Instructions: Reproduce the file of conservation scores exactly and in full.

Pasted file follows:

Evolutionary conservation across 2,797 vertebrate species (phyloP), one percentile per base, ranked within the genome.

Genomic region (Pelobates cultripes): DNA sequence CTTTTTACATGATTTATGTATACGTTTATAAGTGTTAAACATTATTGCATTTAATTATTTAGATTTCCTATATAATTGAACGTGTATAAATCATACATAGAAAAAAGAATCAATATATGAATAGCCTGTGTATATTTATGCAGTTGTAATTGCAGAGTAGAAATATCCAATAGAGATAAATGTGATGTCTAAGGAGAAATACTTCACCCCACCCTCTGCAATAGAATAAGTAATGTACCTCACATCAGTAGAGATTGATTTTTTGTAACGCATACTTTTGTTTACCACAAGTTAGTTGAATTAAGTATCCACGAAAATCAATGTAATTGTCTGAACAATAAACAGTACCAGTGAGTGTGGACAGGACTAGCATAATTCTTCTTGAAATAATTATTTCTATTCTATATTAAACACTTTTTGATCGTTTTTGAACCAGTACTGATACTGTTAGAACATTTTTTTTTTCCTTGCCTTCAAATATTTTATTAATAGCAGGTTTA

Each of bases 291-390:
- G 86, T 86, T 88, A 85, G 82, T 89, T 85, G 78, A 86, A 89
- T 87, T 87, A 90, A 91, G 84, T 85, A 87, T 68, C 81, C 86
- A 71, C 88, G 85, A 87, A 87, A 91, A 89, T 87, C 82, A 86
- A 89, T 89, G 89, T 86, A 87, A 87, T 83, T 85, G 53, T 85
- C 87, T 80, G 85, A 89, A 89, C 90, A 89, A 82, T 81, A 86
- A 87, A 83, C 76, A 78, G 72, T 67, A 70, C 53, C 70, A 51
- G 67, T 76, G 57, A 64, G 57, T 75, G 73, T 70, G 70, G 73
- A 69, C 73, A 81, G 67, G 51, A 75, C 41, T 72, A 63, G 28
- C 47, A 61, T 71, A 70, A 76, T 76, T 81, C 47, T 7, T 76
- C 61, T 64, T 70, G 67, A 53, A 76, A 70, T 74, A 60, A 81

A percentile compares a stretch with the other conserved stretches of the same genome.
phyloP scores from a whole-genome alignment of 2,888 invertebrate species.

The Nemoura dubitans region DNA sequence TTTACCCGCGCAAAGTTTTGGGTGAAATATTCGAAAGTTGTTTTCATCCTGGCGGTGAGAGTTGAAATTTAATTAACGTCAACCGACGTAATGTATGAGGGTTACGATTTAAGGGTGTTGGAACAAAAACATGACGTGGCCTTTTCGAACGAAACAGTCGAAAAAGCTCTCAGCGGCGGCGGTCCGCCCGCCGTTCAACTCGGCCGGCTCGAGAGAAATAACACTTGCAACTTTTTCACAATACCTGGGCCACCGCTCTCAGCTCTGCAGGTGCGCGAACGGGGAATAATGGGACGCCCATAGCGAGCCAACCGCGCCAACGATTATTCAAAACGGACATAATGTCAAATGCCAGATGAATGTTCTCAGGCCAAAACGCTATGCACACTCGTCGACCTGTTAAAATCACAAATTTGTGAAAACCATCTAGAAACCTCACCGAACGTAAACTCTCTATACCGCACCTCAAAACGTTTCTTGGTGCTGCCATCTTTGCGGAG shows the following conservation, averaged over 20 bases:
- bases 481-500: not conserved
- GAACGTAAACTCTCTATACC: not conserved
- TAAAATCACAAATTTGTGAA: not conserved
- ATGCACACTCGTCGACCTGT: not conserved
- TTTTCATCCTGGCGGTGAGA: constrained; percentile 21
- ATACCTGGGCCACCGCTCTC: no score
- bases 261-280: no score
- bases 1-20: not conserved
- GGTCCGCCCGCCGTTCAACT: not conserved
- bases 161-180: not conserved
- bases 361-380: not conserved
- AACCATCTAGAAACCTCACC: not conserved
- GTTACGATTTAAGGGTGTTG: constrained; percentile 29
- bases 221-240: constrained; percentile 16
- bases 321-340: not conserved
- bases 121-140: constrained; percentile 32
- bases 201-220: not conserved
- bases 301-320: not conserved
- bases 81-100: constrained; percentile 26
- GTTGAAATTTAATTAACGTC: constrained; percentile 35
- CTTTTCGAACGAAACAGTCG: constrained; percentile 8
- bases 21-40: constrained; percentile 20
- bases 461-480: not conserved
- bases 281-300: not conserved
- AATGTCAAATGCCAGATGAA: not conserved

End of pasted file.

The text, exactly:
Evolutionary conservation across 2,797 vertebrate species (phyloP), one percentile per base, ranked within the genome.

Genomic region (Pelobates cultripes): DNA sequence CTTTTTACATGATTTATGTATACGTTTATAAGTGTTAAACATTATTGCATTTAATTATTTAGATTTCCTATATAATTGAACGTGTATAAATCATACATAGAAAAAAGAATCAATATATGAATAGCCTGTGTATATTTATGCAGTTGTAATTGCAGAGTAGAAATATCCAATAGAGATAAATGTGATGTCTAAGGAGAAATACTTCACCCCACCCTCTGCAATAGAATAAGTAATGTACCTCACATCAGTAGAGATTGATTTTTTGTAACGCATACTTTTGTTTACCACAAGTTAGTTGAATTAAGTATCCACGAAAATCAATGTAATTGTCTGAACAATAAACAGTACCAGTGAGTGTGGACAGGACTAGCATAATTCTTCTTGAAATAATTATTTCTATTCTATATTAAACACTTTTTGATCGTTTTTGAACCAGTACTGATACTGTTAGAACATTTTTTTTTTCCTTGCCTTCAAATATTTTATTAATAGCAGGTTTA

Each of bases 291-390:
- G 86, T 86, T 88, A 85, G 82, T 89, T 85, G 78, A 86, A 89
- T 87, T 87, A 90, A 91, G 84, T 85, A 87, T 68, C 81, C 86
- A 71, C 88, G 85, A 87, A 87, A 91, A 89, T 87, C 82, A 86
- A 89, T 89, G 89, T 86, A 87, A 87, T 83, T 85, G 53, T 85
- C 87, T 80, G 85, A 89, A 89, C 90, A 89, A 82, T 81, A 86
- A 87, A 83, C 76, A 78, G 72, T 67, A 70, C 53, C 70, A 51
- G 67, T 76, G 57, A 64, G 57, T 75, G 73, T 70, G 70, G 73
- A 69, C 73, A 81, G 67, G 51, A 75, C 41, T 72, A 63, G 28
- C 47, A 61, T 71, A 70, A 76, T 76, T 81, C 47, T 7, T 76
- C 61, T 64, T 70, G 67, A 53, A 76, A 70, T 74, A 60, A 81

A percentile compares a stretch with the other conserved stretches of the same genome.
phyloP scores from a whole-genome alignment of 2,888 invertebrate species.

The Nemoura dubitans region DNA sequence TTTACCCGCGCAAAGTTTTGGGTGAAATATTCGAAAGTTGTTTTCATCCTGGCGGTGAGAGTTGAAATTTAATTAACGTCAACCGACGTAATGTATGAGGGTTACGATTTAAGGGTGTTGGAACAAAAACATGACGTGGCCTTTTCGAACGAAACAGTCGAAAAAGCTCTCAGCGGCGGCGGTCCGCCCGCCGTTCAACTCGGCCGGCTCGAGAGAAATAACACTTGCAACTTTTTCACAATACCTGGGCCACCGCTCTCAGCTCTGCAGGTGCGCGAACGGGGAATAATGGGACGCCCATAGCGAGCCAACCGCGCCAACGATTATTCAAAACGGACATAATGTCAAATGCCAGATGAATGTTCTCAGGCCAAAACGCTATGCACACTCGTCGACCTGTTAAAATCACAAATTTGTGAAAACCATCTAGAAACCTCACCGAACGTAAACTCTCTATACCGCACCTCAAAACGTTTCTTGGTGCTGCCATCTTTGCGGAG shows the following conservation, averaged over 20 bases:
- bases 481-500: not conserved
- GAACGTAAACTCTCTATACC: not conserved
- TAAAATCACAAATTTGTGAA: not conserved
- ATGCACACTCGTCGACCTGT: not conserved
- TTTTCATCCTGGCGGTGAGA: constrained; percentile 21
- ATACCTGGGCCACCGCTCTC: no score
- bases 261-280: no score
- bases 1-20: not conserved
- GGTCCGCCCGCCGTTCAACT: not conserved
- bases 161-180: not conserved
- bases 361-380: not conserved
- AACCATCTAGAAACCTCACC: not conserved
- GTTACGATTTAAGGGTGTTG: constrained; percentile 29
- bases 221-240: constrained; percentile 16
- bases 321-340: not conserved
- bases 121-140: constrained; percentile 32
- bases 201-220: not conserved
- bases 301-320: not conserved
- bases 81-100: constrained; percentile 26
- GTTGAAATTTAATTAACGTC: constrained; percentile 35
- CTTTTCGAACGAAACAGTCG: constrained; percentile 8
- bases 21-40: constrained; percentile 20
- bases 461-480: not conserved
- bases 281-300: not conserved
- AATGTCAAATGCCAGATGAA: not conserved